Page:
Hair Conditioner Recipe (and THEORY)

Hair Conditioner Recipe


Hello 😀
Today I would like to show you a basic recipe for a good Hair Conditioner 🙂
The formulation for a lotion and an hair conditioner are similar but not same: there are some basic differences that, if not followed, might make you fail.

There is still a Phase A and a Phase B BUT! while in the making of a lotion you add the heated Phase B to the heated Phase A… here you MUST do the opposite!
You must pour the Phase A into the Phase B. This is very important!

The second difference is that there is not a proper Phase C because every extra ingredient (which should be added when the Phase A and B are already emulsified and at room temperature) has to be added singularly… ONE BY ONE! 🙂

Apart from these two big differences, however, everything else is quite same! 🙂

Phase A:
Water to 100 (explanation HERE)
Glycerin 3
Guar Hydroxypropultrimonium Chloride 0.1 (this is a very good ingredient in a hair conditioner or even in a shampoo, but don’t use it at higher concentration than 0.1-0.15% – However if you don’t have it, you can use instead a water where you had infused Mallow or Flax Seeds)
Heat this phase up to 75° (absolutely check the termometer!)

Phase B:
Esterquat 8 (this is a CATIONIC emulsifier, therefore it is different from the emulsifiers which we have in our lotions. It is important that you use an emulsifier specifically for hair conditioning 🙂 this substance in the specific is very good because it is eco-friendly 😉 )
Jojoba oil 2
cetyl alcohol 3.5
stearic acid 1.5
Heat this phase up to 70°

“Phase C” (but remember you have to add them one by one and in this order)
Hydrolized wheat protein 3
Panthenol 1
Poliquaternium-7 2 (this enhances the conditioning ability. If you don’t have it you can skip it)
Preservative 0.5-0.6 (or whichever concentration the preservative you are using needs to be!)
Fragrance oil or Essential oil depending on your taste 😀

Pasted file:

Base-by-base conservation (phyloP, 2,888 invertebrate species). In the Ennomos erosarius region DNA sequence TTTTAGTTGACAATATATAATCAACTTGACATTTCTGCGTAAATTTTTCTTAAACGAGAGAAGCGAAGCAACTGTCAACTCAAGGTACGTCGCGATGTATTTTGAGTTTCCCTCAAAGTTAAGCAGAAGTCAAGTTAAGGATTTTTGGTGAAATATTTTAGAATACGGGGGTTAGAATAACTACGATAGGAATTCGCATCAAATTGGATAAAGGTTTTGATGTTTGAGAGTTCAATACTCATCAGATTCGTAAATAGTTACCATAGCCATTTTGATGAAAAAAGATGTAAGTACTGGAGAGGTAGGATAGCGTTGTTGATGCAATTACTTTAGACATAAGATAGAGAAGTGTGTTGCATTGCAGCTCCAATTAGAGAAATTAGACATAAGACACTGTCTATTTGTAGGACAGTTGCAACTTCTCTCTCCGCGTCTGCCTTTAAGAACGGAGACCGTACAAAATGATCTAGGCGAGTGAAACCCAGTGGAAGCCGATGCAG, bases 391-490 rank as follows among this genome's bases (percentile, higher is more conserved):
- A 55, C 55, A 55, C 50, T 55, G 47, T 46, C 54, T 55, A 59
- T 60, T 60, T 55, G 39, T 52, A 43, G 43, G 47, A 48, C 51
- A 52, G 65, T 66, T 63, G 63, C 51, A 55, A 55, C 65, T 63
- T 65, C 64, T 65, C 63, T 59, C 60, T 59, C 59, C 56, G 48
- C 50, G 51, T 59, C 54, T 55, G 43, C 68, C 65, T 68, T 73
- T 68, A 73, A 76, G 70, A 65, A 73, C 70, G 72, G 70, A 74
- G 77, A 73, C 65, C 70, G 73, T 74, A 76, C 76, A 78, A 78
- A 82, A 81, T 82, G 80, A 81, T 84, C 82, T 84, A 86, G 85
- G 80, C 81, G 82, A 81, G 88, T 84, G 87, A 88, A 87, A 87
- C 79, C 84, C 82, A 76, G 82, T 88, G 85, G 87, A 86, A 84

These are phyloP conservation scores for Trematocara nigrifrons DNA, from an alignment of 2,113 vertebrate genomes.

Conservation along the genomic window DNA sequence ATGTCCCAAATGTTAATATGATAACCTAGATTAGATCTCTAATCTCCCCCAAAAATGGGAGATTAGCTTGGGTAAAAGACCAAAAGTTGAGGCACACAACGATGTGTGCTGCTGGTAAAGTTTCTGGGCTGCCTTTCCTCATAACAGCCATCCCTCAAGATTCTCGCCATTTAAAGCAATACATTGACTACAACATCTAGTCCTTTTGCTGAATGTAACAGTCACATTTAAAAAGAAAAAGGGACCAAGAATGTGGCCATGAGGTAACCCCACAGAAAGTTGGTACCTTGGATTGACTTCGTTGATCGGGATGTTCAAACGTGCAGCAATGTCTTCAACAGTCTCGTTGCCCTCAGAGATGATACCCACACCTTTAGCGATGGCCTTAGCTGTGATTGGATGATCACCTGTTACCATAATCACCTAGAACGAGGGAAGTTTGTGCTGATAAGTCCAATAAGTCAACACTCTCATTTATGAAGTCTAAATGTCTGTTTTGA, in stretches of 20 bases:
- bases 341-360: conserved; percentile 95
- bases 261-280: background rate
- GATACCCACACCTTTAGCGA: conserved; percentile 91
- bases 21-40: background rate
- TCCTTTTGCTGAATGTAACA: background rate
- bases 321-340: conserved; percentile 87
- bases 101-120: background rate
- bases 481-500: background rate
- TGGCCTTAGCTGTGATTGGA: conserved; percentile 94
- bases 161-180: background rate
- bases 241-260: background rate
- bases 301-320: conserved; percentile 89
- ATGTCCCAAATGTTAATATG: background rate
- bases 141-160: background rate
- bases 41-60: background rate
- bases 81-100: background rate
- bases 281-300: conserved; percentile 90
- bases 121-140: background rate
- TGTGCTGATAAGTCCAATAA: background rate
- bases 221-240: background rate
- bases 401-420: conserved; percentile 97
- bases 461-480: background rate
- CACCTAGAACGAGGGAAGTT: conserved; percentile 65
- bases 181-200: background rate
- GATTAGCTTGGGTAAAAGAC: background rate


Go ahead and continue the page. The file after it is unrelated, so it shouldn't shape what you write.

Have a great day!!! 😀



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Lavender and Verbena Soap Recipe (palm free)

Lavender Verbena Soap Recipe

If you don’t know how to make soap, just follow the link HERE! 😀

For the others of you who already make soap… here is the recipe for 1 Kg of soap:

300 gr Coconut oil
400 gr Olive oil
150 gr Shea butter
50 gr Castor oil
50 gr Cocoa butter
50 gr Almond oil

330 gr water
142 gr lye (6% discount already included)
Temperature of the oils and lye when united: 38°

Once I reached trace I separated the soap paste in two bechers.
In one I added:
– 20 ml Lavender Essential Oil
– Purple CP color

In the other I added:
– 20 ml Verbena Essential Oil (this is one of the few citrusy Essential Oil smells to actually keep persistent in a cold process soap! 😀 I love it!)
– Apple CP color

I also added small balls which I had made with pieces of an old soap 🙂 of course this is not useful and you can decorate your soap as you like! 😀

Hope this was helpful 🙂

The recipe is also Palm free 🙂


Have a great day! 🙂



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Anti-puffiness Caffeine Eye cream – Recipe


The skin of the eye area is very delicate and thin.
If you are planning to make a cosmetic for this area, you have two options: or you make a gel or you make a light cream (I’d say maximum 8% fats).

The “Prince Ingredient” of this cream is CAFFEINE, which will contrast eye-puffiness.
Read the post about caffeine to know how to use it in cosmetics.